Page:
Unwanted Gifts From Grandma Deserve Gratitude (Most of the Time)

grandma giving gift to granddaughterWhat do you do when people -- repeatedly and routinely -- give your kids gifts that are not only not to your family's taste, but actually run counter to your family's values and choices?

That question is currently being considered on the New York Times' Motherlode blog, after a woman wrote in complaining that her mother-in-law keeps sending her daughter, who wears only "boys' clothes" and says she wants to be a boy, flouncy, beribboned dresses (pink, of course). The girl's mom has been donating the clothes to charity, but now the mother-in-law has asked her why her granddaughter isn't wearing the dresses she's been sending. And the daughter's wondering why grandma isn't getting the message about her clothing preferences. What's the woman to do?


The answer here seems clear: Once the question has been asked, an honest response is in order. She's got to (kindly, gently, firmly) fill Grandma in on who her granddaughter is and let her know that, while the gifts are lovely and the thought behind them sweet (one hopes), they are not suitable for the recipient. The mom also needs to convey that she accepts the daughter as she is, and does not wish to compel her to change -- in terms of clothing or identity.

Sure, it'll be a tough topic to address, which is probably why the mother should get the father involved in talking to the mother-in-law, if he's in the picture. After all, the unwelcome gifts are coming from his mother! In any event, to dodge the question with the grandmother wouldn't serve anyone well. That much is obvious.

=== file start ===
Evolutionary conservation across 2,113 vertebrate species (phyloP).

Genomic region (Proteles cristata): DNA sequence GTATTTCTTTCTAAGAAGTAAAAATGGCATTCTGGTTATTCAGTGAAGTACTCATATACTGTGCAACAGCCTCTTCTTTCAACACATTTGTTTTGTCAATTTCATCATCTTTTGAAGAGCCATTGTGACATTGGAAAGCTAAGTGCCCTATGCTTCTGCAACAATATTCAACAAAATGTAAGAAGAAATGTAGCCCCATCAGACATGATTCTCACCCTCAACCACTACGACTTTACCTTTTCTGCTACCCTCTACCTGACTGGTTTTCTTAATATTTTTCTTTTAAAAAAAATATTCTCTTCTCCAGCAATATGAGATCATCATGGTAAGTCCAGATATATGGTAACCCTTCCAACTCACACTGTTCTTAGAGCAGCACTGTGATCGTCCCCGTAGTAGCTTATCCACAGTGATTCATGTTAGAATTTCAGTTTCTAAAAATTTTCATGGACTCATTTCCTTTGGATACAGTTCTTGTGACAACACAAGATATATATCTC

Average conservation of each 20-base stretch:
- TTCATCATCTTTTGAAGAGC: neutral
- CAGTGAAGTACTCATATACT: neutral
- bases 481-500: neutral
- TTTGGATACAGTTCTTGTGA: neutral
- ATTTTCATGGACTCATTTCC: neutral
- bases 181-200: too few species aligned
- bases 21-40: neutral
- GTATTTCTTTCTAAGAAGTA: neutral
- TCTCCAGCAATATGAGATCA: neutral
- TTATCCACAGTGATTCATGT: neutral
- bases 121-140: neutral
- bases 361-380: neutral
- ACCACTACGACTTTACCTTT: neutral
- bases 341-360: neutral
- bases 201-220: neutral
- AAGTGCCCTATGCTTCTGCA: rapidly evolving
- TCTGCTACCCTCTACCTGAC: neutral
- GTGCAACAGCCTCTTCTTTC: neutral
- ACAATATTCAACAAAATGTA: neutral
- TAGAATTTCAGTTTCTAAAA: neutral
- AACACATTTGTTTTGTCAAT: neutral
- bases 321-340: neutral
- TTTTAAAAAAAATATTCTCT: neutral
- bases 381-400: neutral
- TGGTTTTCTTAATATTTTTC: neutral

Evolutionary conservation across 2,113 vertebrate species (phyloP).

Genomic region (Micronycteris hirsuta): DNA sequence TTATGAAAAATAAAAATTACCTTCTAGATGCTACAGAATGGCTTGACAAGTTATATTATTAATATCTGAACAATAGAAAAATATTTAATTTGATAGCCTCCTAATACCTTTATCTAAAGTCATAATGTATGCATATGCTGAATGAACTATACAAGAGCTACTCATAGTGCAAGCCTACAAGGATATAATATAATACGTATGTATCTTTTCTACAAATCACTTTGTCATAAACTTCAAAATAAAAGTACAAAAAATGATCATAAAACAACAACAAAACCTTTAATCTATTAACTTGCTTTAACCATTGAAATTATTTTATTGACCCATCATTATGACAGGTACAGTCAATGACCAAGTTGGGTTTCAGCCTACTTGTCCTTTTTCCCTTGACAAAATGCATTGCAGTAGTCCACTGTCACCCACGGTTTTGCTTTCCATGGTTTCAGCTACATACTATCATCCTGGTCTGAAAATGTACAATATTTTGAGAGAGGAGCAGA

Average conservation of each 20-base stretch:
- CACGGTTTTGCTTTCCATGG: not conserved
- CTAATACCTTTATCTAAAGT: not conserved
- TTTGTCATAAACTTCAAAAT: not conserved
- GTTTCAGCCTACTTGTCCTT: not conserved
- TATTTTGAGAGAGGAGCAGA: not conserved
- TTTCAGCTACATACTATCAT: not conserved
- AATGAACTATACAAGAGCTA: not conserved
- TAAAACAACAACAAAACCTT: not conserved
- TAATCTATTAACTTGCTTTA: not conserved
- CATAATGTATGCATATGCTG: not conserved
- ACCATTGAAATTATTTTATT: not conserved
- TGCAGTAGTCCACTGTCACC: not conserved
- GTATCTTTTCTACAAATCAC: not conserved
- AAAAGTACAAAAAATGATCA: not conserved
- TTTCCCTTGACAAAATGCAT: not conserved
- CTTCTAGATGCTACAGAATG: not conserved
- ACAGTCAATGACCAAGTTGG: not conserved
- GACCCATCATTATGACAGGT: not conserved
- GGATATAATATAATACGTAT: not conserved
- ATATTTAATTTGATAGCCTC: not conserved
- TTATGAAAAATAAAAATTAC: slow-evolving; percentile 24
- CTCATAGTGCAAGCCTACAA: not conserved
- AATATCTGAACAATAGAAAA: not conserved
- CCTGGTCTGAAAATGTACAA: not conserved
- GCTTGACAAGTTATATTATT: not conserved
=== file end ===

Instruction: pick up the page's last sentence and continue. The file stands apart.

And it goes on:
But the debate opens up a broader issue that lots of us parents can relate to. What should we do when grandparents/aunts/uncles/friends continue to give our kids clothes or toys they would never wear or play with -- or that we hate? I'm thinking about people who give heaps of plastic to families that embrace only hand-hewed wood, fancy duds to a little boy who is happiest rolling around in the dirt, videos to families that eschew electronics ...

In these cases, I actually think the answer is a bit different. Just take the unwanted gifts to the Goodwill and think of how much they're gladdening the heart of some other kid, who might not otherwise have access to a brightly colored plastic toy that beeps (loudly and incessantly, even from the very bottom of the toy chest) or a scratchy blue romper with a sailor collar from the fanciest store in wherever your husband's extended family lives. Write a really, really nice note thanking the giver for her kindness and thought. (And, yes, hope she doesn't ask about what became of the gifts. Distance helps here.)

After all, a gift giver is free to give what he or she considers suitable, and once it has been given, you are free to do with it as you please. Plus, you've presumably made some otherwise toyless, sailor-suitless kid really happy. And your well-meaning relatives happy, too. What's the harm in that?

How do you deal with gifts you deem inappropriate for your kids?


Image via boka/shutterstock

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